Abstract: All materials are made up of atoms, which vibrate. These vibrations, or 'phonons', are responsible, for example, for how electric charge and heat is transported in materials. Vibrations of metals, semiconductors, and insulators in are well studied; however, now materials are being nanosized to bring better performance to applications such as displays, sensors, batteries, and catalytic membranes. What happens to vibrations when a material is nanosized has until now not been understood. Soft Surfaces Vibrate Strongly In a recent publication in Nature, ETH Professor Vanessa Wood and her colleagues explain what happens to atomic vibrations when materials are nanosized and how this knowledge can be used to systematically engineer nanomaterials for different applications. The paper shows that when materials are made smaller than about 10 to 20 nanometers -- that is, 5,000 times thinner than a human air -- the vibrations of the outermost atomic layers on surface of the nanoparticle are large and play an important role in how this material behaves. "For some applications, like catalysis, thermoelectrics, or superconductivity, these large vibrations may be good, but for other applications like LEDs or solar cells, these vibrations are undesirable," explains Wood. Indeed, the paper explains why nanoparticle-based solar cells have until now not met their full promise. The researchers showed using both experiment and theory that surface vibrations interact with electrons to reduce the photocurrent in solar cells. "Now that we have proven that surface vibrations are important, we can systematically design materials to suppress or enhance these vibrations," say Wood. Improving Solar Cells Wood's research group has worked for a long time on a particular type of nanomaterial -- colloidal nanocrystals -- semiconductors with a diameter of 2 to 10 nanometers. These materials are interesting because their optical and electrical properties are dependent on their size, which can be easily changed during their synthesis. These materials are now used commercially as red- and green-light emitters in LED-based TVs and are being explored as possible materials for low cost, solution-processed solar cells. Researchers have noticed that placing certain atoms around the surface of the nanocrystal can improve the performance of solar cells. The reason why this worked had not been understood. The work published in the Nature paper now gives the answer: a hard shell of atoms can suppress the vibrations and their interaction with electrons. This means a higher photocurrent and a higher efficiency solar cell. Big Science to Study the Nanoscale Experiments were conducted in Professor Wood's labs at ETH Zurich and at the Swiss Spallation Neutron Source at the Paul Scherrer Institute. By observing how neutrons scatter off atoms in a material, it is possible to quantify how atoms in a material vibrate. To understand the neutron measurements, simulations of the atomic vibrations were run at the Swiss National Supercomputing Center (CSCS) in Lugano. Wood says, "without access to these large facilities, this work would not have been possible. We are incredibly fortunate here in Switzerland to have these world class facilities." For more information, please click If you have a comment, please us. Issuers of news releases, not 7th Wave, Inc. or Nanotechnology Now, are solely responsible for the accuracy of the content.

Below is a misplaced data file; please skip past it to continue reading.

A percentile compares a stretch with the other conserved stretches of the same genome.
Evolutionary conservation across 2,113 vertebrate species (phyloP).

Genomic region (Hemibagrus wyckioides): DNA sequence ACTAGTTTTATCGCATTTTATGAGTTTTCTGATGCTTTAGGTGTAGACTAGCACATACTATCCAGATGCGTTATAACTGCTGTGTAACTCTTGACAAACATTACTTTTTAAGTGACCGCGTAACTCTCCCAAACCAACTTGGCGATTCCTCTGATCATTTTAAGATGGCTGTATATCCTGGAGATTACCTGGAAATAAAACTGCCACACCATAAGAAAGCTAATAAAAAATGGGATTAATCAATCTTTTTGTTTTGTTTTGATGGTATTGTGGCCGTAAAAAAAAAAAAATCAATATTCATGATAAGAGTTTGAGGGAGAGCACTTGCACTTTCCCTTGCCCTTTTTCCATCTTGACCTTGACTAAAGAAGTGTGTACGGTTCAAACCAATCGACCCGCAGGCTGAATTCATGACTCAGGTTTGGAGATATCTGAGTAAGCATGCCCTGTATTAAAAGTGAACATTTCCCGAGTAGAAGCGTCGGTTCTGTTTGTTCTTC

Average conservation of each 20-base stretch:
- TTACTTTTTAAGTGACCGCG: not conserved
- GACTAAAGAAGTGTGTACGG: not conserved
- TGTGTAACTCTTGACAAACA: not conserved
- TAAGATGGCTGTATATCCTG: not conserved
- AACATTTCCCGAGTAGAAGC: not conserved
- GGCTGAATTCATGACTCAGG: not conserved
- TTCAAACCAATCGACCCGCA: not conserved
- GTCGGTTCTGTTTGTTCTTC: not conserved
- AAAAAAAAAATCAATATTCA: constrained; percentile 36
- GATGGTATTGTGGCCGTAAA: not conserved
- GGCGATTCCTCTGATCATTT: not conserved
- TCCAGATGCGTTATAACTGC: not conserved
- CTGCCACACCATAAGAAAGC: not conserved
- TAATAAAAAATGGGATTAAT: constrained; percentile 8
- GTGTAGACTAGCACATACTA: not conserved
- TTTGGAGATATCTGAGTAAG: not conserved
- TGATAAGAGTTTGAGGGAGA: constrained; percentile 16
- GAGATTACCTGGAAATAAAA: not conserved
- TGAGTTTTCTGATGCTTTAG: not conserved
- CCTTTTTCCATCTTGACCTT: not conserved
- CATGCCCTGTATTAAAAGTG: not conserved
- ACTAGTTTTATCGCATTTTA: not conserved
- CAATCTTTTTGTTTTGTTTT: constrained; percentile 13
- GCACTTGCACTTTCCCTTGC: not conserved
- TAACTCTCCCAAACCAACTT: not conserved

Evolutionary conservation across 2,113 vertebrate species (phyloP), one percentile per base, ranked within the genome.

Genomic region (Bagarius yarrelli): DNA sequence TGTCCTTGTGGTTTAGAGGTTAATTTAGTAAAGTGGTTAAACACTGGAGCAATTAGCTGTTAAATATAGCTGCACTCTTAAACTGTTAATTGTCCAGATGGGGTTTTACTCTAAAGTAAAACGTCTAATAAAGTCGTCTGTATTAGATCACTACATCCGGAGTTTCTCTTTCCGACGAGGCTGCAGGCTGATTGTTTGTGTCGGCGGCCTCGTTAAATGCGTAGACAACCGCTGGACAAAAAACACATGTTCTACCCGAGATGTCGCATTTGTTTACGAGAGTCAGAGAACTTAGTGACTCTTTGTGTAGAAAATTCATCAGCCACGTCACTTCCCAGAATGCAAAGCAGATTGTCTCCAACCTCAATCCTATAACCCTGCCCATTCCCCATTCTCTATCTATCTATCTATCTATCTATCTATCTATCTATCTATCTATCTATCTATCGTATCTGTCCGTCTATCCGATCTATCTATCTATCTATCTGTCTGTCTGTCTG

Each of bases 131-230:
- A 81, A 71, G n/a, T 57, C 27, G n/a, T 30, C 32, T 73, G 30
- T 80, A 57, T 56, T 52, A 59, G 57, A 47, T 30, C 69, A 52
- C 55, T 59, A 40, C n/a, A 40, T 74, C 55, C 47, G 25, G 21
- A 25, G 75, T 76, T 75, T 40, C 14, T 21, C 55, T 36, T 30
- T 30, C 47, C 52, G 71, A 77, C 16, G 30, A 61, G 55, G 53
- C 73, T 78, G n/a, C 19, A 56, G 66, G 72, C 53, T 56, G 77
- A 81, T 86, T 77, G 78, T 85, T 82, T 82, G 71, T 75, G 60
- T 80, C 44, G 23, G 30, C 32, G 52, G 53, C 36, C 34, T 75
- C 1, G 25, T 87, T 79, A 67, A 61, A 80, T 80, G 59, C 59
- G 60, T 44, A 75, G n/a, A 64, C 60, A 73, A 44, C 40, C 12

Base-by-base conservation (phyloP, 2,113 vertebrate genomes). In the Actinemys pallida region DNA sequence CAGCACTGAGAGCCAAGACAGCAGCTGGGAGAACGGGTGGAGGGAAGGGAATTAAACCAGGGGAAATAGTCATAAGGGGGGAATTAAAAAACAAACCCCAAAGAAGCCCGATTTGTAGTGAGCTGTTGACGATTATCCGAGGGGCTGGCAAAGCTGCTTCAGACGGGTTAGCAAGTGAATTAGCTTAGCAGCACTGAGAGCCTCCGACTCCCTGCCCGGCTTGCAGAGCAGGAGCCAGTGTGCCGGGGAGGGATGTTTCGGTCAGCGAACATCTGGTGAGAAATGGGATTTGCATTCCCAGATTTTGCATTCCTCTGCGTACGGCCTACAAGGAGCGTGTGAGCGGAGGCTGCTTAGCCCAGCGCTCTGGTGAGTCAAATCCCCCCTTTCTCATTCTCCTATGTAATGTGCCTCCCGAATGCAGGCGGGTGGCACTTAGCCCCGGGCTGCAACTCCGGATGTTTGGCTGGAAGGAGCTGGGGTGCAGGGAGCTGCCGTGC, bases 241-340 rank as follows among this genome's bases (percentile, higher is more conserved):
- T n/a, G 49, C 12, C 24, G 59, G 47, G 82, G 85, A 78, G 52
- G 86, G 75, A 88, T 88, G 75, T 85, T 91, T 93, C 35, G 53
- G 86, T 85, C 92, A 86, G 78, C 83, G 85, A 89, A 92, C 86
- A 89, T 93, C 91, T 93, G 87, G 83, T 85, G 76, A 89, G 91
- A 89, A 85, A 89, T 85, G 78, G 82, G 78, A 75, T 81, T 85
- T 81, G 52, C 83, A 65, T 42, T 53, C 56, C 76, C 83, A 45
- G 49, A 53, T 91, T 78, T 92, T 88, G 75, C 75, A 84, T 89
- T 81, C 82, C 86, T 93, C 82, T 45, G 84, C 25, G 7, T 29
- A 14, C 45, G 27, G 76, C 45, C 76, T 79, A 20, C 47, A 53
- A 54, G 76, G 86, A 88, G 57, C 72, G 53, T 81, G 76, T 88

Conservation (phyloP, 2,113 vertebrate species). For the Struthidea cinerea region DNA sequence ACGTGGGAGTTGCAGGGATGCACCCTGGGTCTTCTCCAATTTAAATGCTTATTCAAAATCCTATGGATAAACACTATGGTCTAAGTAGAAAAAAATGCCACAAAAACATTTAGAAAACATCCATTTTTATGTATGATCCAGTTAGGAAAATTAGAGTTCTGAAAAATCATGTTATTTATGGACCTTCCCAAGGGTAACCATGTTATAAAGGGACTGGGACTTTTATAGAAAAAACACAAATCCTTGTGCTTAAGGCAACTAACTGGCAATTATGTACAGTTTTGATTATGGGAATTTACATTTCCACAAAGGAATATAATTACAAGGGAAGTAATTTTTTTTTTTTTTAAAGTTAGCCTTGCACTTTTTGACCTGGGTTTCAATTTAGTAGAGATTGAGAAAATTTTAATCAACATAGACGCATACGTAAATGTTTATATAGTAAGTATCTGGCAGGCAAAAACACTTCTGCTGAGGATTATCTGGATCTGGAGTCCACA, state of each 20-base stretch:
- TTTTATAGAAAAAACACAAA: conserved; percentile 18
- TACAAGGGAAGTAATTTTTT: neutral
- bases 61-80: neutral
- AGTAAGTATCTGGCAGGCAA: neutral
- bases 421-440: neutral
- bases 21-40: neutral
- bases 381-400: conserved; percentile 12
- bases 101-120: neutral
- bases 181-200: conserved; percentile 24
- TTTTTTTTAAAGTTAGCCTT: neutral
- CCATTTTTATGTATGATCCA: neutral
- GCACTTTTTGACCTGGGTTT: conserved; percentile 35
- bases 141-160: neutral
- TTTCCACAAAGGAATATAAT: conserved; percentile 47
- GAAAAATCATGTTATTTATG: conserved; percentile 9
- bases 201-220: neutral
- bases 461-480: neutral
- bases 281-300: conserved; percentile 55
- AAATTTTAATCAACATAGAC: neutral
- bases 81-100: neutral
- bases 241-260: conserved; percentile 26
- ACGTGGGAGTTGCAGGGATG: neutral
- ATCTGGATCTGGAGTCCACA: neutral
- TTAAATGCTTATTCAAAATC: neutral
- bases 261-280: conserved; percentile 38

News Article | March 10, 2016